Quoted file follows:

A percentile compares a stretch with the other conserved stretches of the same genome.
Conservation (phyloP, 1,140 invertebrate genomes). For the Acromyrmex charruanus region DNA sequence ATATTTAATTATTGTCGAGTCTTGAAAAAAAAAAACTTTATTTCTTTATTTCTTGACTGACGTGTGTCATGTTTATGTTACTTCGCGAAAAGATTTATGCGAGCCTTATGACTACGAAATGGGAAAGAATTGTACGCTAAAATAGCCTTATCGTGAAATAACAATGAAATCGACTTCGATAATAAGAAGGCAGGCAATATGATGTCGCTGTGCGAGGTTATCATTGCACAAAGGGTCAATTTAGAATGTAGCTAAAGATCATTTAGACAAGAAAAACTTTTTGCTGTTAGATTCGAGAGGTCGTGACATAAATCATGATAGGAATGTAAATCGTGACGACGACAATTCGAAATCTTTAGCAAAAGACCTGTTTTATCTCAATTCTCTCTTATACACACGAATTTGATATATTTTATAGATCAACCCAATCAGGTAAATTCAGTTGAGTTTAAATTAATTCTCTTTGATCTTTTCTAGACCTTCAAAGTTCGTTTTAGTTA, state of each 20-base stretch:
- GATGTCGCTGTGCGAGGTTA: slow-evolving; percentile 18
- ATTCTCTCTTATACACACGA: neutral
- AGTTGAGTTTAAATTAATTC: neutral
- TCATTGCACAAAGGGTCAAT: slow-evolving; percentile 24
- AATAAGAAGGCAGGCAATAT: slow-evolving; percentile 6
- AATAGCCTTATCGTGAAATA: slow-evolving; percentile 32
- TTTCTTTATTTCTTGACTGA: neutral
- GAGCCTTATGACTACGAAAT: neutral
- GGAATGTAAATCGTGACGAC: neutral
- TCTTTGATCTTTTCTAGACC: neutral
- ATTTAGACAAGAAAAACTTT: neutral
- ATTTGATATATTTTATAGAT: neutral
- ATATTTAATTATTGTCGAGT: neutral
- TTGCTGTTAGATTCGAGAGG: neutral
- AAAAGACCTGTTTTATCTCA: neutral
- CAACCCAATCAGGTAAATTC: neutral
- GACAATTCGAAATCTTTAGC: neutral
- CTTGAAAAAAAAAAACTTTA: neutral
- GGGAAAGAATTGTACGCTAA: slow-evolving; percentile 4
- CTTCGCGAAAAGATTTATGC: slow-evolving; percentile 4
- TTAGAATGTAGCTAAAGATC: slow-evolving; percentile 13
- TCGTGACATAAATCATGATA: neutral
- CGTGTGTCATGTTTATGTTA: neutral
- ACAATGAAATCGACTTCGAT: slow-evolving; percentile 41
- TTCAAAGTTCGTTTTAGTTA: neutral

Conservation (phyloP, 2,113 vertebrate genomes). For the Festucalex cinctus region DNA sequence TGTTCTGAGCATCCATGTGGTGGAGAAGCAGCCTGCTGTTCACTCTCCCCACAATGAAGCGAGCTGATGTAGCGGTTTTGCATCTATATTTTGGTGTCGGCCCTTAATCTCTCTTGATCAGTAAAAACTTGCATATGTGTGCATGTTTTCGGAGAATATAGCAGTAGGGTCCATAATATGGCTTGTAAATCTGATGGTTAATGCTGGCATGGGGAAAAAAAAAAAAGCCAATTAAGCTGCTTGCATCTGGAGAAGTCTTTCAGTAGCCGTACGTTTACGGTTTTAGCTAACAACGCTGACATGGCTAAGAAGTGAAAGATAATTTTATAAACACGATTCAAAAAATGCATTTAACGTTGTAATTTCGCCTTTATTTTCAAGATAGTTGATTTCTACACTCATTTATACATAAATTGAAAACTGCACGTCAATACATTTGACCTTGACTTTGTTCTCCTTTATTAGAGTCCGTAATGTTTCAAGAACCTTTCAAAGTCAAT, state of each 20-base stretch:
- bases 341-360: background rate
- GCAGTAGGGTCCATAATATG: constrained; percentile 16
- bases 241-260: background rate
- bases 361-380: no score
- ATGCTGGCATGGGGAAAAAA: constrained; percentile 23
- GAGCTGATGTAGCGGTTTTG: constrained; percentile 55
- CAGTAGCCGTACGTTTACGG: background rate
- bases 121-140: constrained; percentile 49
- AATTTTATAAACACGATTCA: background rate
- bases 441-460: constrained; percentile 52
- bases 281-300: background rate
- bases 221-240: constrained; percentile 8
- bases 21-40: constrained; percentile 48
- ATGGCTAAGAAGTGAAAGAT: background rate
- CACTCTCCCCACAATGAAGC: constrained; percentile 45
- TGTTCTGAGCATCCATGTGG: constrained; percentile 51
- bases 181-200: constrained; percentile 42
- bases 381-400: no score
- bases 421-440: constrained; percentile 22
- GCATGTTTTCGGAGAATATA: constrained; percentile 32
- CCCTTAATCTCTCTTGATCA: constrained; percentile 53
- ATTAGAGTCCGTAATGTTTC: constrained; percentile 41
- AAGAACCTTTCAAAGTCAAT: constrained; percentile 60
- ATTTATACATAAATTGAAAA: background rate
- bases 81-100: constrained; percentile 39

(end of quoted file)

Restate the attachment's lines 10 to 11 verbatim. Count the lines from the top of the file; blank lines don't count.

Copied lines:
- GAGCCTTATGACTACGAAAT: neutral
- GGAATGTAAATCGTGACGAC: neutral